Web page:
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Kid's Question


chirqa

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Hello!

My kid found this rock on the beach in Latvia and is asking if those are fossils. I said they might be, but he is not satisfied with a "might".

Sorry if this is the wrong place to ask such a newbie question.

Gunars from Latvia.

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Hi Gunars

You can tell him "yes" without any doubt at all. It's what we call a "hash plate" since it contains fossil debris from a mixture of marine organisms that have sunk to the ocean floor, been churned up and fossilized into limestone. I can see segments from crinoids (marine animals that look like rather like plants) and broken brachiopods (sometimes known as "lamp-shells") among other things.

Roger

I keep six honest serving-men (they taught me all I knew);Their names are What and Why and When and How and Where and Who [Rudyard Kipling]

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Yep, I see Crinoid segments and brachiopod shells. The Crinoids looked a bit like sea lilies- the circular rings would have formed a stalk and on the top of that there would have been a flowerlike "head", hence the name sea lily. However, Crinoids were actually animals, and are related to star fish. Brachiopods looked like clams, but some major differences between the two are that brachiopods are bilaterally symmetrical and are stationary while most clams are mobile. Some of these pre-historic animals actually still exist today, but they are not as numerous or diverse. I'm sorry if you already know this stuff- I'm just trying to give you some information about the organisms to tell your son.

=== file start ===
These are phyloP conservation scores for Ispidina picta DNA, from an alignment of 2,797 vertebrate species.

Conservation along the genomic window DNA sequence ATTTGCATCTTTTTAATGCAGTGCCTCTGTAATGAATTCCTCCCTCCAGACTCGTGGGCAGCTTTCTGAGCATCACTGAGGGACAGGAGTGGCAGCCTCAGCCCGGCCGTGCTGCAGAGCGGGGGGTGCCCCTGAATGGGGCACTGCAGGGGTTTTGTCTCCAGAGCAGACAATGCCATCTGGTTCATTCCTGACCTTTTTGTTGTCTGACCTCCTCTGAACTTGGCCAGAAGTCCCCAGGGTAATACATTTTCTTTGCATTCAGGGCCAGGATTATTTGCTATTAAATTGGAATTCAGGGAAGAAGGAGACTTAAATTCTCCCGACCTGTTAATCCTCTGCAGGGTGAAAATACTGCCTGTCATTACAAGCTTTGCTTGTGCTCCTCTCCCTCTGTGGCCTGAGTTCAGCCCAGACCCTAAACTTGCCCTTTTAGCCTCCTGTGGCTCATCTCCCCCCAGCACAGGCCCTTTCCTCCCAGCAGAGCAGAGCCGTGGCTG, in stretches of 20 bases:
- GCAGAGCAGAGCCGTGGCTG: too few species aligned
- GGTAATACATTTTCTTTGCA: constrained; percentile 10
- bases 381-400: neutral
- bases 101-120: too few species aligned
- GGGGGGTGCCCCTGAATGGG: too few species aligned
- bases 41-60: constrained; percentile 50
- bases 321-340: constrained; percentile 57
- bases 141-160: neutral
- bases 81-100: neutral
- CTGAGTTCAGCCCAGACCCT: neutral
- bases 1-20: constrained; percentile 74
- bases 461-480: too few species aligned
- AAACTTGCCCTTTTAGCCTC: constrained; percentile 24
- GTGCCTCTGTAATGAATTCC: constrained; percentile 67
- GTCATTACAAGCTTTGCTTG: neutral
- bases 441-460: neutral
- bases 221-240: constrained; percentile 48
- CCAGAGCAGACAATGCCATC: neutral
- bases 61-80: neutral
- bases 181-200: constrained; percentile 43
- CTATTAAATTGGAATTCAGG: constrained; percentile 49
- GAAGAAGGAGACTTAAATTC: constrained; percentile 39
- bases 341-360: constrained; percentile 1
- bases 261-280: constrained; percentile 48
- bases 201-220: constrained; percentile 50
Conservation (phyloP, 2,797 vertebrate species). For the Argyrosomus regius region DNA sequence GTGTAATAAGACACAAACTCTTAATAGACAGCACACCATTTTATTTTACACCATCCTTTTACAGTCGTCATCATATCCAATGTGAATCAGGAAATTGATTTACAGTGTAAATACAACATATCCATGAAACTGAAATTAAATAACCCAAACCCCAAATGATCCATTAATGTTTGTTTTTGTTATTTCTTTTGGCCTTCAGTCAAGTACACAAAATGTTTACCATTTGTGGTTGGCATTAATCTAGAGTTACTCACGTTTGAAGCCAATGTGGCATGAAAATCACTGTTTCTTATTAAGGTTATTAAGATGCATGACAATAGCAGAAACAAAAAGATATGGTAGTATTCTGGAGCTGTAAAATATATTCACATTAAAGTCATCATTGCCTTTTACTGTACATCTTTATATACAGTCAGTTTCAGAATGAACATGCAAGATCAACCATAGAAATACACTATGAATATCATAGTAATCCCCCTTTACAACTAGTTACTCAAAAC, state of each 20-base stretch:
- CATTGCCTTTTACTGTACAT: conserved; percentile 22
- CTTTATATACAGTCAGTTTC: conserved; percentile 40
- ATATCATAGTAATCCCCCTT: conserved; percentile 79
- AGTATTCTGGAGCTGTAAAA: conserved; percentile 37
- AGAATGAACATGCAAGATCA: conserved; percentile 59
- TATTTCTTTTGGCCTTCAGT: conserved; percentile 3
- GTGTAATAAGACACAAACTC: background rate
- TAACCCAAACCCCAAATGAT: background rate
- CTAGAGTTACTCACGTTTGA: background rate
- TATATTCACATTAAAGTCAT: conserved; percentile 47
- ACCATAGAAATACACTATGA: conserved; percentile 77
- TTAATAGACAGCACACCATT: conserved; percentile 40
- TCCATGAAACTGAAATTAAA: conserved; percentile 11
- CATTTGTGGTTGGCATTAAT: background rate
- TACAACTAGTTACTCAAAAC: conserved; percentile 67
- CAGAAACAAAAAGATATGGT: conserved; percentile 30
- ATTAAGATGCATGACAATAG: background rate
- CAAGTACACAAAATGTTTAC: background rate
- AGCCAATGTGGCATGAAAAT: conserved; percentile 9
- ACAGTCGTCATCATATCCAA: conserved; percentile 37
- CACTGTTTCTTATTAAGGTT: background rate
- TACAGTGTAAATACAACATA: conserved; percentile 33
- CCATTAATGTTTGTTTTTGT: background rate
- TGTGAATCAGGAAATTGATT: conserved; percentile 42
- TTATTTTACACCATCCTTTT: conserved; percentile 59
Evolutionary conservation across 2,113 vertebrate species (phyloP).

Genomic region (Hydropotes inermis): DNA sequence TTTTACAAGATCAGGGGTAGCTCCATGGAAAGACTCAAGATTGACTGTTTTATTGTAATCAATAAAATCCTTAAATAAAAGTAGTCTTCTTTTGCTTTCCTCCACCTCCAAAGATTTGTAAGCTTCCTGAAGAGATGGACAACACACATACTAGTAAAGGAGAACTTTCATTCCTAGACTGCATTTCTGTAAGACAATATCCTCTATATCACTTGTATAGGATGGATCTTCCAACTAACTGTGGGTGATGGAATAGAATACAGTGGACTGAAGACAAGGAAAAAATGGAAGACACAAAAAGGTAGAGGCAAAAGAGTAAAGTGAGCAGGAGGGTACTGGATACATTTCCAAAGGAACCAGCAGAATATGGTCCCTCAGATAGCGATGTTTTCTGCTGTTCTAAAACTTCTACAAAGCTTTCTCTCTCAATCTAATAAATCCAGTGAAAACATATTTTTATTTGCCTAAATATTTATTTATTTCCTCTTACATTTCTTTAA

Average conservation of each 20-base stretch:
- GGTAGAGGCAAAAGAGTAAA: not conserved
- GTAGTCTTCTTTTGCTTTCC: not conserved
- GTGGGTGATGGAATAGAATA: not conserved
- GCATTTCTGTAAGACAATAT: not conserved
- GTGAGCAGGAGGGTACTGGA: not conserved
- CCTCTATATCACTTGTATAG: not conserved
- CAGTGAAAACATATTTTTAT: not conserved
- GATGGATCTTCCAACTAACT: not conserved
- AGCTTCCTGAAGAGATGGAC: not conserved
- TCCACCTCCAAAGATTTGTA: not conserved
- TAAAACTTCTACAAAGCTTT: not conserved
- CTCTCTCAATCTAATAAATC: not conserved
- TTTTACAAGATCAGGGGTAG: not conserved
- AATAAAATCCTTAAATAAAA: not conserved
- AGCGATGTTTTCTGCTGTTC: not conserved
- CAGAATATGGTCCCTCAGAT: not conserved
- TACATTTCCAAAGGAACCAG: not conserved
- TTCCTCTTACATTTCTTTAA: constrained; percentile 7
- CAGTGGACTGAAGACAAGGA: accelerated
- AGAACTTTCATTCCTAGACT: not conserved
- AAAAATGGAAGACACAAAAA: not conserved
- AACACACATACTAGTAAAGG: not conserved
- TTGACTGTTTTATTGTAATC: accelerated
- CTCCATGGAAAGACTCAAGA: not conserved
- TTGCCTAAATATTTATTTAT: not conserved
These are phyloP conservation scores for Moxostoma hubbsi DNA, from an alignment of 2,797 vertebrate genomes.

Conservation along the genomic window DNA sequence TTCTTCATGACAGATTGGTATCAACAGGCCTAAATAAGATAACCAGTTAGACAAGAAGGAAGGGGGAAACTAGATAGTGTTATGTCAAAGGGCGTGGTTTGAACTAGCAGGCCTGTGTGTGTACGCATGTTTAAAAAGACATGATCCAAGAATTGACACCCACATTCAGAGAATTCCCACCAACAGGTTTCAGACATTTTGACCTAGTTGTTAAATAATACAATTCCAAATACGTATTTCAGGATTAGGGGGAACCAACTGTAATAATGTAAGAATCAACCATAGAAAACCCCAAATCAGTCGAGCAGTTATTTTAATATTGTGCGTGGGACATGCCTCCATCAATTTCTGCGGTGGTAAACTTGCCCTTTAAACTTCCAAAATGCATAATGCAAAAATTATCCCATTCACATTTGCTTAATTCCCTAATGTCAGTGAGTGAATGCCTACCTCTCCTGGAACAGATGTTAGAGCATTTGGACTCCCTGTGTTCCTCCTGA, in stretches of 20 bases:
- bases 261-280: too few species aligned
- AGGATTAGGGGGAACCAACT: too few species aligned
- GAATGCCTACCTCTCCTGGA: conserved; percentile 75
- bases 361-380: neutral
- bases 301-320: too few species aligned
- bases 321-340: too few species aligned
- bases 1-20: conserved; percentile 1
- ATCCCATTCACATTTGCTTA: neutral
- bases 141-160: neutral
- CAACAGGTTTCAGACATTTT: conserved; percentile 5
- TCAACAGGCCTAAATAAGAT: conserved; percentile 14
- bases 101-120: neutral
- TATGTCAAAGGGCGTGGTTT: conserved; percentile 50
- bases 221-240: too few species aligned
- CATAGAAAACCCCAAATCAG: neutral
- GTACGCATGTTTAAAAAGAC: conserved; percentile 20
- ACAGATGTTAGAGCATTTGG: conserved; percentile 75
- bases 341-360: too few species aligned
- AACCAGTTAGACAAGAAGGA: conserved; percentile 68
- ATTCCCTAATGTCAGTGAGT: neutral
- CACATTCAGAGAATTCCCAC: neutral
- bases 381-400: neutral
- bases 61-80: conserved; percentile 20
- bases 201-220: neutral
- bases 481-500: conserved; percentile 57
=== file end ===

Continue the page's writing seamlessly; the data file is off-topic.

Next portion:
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Many thanks for your replies. My seven year old will be very inspired by this. We will study brachiopods and crinoids and look for more limestones at the beach. This will make a great summer project. And I thought that fossils in Latvia are only found as insects in amber, which is plentiful here.

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If you find anything else that's interesting or that you have questions about, feel free to post it also.

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post-15361-0-51342700-1400816065_thumb.jpg

I hunt for the exact same fossils here in Upstate New York with my children. My son and daughter have a great-grandfather from Riga, how small the world really is!

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Seven is an age of wonder and dawning awareness, and fossils are a fascinating gateway to discovery; I'd like to do seven all over again!

"There has been an alarming increase in the number of things I know nothing about." - Ashleigh Ellwood Brilliant

“Try to learn something about everything and everything about something.” - Thomas Henry Huxley

>Paleontology is an evolving science.

>May your wonders never cease!

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